Kraft, too, killed a series of people off California highways, although he usually went after older men, especially servicemen, that he lured in with drugs and alcohol, according to the New York Daily News. He was arrested in 1983 and eventually convicted of killing 16 people. He was sentenced to die and remains on death row to this day in San Quentin State Prison.
The New Bedford Highway Killer
From 1988 to 1989, nine women, all sex workers from New Bedford, Massachusetts, were found dead along Route 140, I-195, and Route 88, the Toronto Sun reported in 2020. Two more women went missing and were presumed victims of the mysterious serial killer. It’s been decades and still no one has been identified as the New Bedford Highway Killer.
The 1-70 Killer
In 1992, a serial murderer dubbed “The 1-70 Killer” left behind a string of bodies in three states: Kansas, Indiana, and Missouri. The killer gunned down six store clerks: five women and one man (although there’s debate the killer mistook the man for a woman thanks to his long hair), CBS affiliate station KMOV4 reported in 2020. All of the victims’ workplaces were off 1-70. The killer was never identified.
The 1-45 Killer
The 1-45 Killer, if indeed one person, would be one of the most prolific serial killers in the United States. On a 50-mile stretch of 1-45 from Houston, Texas to Galveston, Texas, 42 bodies have been found. All of the victims were women, although they didn’t have much else in common.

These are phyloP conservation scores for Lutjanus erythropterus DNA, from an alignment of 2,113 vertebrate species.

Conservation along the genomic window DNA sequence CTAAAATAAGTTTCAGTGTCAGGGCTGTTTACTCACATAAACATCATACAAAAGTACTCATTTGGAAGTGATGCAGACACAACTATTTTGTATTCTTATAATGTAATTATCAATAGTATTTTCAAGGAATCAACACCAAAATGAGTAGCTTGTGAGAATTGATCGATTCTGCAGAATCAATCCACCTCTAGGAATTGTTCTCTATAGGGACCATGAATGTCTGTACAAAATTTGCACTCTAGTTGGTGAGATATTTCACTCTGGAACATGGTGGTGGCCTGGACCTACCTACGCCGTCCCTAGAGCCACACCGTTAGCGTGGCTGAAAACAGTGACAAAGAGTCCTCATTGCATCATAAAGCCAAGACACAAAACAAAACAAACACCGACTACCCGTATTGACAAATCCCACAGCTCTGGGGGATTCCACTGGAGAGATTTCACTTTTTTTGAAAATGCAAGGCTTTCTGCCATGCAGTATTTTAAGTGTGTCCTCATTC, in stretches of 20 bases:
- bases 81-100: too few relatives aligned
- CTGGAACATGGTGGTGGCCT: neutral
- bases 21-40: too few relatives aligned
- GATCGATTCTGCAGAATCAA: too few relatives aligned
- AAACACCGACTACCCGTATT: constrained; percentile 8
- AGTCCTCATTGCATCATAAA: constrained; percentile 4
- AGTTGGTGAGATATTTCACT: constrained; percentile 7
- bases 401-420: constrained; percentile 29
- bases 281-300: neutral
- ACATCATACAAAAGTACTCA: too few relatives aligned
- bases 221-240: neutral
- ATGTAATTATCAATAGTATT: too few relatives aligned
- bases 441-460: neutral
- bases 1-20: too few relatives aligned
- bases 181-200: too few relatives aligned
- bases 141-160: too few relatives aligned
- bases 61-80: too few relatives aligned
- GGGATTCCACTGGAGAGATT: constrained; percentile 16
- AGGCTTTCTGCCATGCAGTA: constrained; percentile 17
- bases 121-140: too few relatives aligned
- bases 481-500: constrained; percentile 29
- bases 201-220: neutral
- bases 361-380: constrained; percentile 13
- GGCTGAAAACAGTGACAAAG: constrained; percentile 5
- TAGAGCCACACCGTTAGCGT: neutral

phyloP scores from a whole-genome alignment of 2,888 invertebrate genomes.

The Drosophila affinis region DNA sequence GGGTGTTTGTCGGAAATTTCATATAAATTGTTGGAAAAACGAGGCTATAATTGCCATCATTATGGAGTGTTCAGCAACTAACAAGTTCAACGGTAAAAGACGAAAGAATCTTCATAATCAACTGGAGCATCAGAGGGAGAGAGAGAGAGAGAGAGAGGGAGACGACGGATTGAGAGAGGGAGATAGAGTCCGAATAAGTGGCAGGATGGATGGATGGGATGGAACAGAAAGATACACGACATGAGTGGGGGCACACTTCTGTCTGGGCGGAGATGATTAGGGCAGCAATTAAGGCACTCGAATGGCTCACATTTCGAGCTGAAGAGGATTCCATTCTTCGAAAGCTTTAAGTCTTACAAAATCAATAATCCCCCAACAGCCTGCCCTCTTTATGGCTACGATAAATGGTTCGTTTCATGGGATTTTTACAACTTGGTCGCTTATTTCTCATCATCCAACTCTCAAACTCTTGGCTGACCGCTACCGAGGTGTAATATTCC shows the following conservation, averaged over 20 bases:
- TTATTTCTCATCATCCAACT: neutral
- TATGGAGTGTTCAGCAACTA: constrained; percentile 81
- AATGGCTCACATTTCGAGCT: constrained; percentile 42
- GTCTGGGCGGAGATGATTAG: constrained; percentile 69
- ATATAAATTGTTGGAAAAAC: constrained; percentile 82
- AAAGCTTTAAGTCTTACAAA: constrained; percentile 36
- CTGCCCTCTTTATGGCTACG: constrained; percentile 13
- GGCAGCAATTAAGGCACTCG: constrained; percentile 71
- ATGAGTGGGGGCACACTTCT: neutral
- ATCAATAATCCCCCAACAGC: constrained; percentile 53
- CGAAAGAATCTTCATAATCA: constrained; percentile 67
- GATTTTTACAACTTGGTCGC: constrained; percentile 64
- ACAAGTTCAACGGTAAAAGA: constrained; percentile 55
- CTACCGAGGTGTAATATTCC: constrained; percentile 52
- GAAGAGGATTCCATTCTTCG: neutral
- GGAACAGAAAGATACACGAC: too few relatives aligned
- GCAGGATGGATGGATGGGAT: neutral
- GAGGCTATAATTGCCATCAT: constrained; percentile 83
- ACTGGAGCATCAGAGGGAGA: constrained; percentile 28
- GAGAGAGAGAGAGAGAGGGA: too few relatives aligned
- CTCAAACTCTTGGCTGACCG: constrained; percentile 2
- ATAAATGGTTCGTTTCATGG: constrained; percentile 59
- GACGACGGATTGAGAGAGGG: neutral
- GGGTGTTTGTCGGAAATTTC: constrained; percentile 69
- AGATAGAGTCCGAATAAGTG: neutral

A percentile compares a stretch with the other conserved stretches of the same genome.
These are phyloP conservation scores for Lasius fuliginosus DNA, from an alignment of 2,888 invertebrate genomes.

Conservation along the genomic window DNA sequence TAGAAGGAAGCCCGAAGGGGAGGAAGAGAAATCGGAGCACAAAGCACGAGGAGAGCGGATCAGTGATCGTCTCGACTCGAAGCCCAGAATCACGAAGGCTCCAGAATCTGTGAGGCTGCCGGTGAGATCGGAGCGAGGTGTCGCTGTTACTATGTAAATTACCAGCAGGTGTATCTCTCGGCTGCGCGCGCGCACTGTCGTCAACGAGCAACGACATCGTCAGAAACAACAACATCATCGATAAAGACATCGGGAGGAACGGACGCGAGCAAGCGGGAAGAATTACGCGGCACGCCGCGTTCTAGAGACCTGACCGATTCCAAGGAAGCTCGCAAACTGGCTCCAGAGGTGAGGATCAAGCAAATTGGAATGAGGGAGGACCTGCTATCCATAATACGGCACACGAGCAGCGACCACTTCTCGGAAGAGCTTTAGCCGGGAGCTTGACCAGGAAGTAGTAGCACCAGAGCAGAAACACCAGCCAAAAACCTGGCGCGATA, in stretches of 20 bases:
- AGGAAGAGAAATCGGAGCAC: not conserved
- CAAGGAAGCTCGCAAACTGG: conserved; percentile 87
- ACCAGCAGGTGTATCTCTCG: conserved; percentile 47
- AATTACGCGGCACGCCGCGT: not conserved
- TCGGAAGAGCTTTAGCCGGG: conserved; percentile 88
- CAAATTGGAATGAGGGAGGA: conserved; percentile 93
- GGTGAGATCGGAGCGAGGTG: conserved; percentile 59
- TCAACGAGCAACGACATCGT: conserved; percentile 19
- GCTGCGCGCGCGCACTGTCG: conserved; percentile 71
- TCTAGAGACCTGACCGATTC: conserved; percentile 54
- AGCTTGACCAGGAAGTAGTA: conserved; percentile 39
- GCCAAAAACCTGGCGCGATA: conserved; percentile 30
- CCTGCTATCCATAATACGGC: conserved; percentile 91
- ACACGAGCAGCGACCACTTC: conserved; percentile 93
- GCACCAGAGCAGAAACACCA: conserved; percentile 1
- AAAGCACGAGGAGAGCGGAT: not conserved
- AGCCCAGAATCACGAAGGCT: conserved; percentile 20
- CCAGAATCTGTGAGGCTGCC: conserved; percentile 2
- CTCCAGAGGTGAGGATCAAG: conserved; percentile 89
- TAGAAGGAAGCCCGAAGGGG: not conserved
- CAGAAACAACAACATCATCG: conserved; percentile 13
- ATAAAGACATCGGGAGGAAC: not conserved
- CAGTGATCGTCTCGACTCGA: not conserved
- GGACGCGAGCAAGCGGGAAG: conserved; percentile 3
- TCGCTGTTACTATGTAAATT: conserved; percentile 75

One League City oil field was dubbed the “Killing Fields” after four young women were found dead there between 1984 to 1991, the Washington Post reported in 1999. Eventually, the whole stretch of the 1-45 where women have been found murdered became referred to as “the Killing Fields” by Texans. Authorities believe more than one person is behind the murders — potentially even multiple serial killers, according to the Washington Post.
The Colonial Parkway Murders
From 1986 to 1989, four double homicides occurred on or near the Colonial Parkway, a 23-mile scenic stretch in Virginia. All of the victims were young, white, and were either a romantic couple or would have appeared so to a stranger. The first pair were found strangled to death with their throats slashed in their car. The second pair were shot to death, their car discovered not far from where their bodies washed up from the James River. The third pair vanished entirely, their vehicle abandoned. The fourth pair were found dead in the woods, their bodies too decomposed to reveal how they were killed. Their car had been left weeks earlier at a rest stop.
While the timing, location, and type of victims were all similar enough to suggest a single serial killer, the different ways in which they were murdered and their bodies were disposed of could suggest the cases are unrelated. The investigation is still active, the Virginian Pilot reported in 2016.
For more on the Colonial Parkway murders, watch Oxygen’s limited series “Lovers’ Lane Murders." To learn more other freeway killers, check out "Mark of a Serial Killer," airing Monday, April 12 through Friday, April 16 at 8/7c on Oxygen as part of a nine-night special event, Serial Killer Week.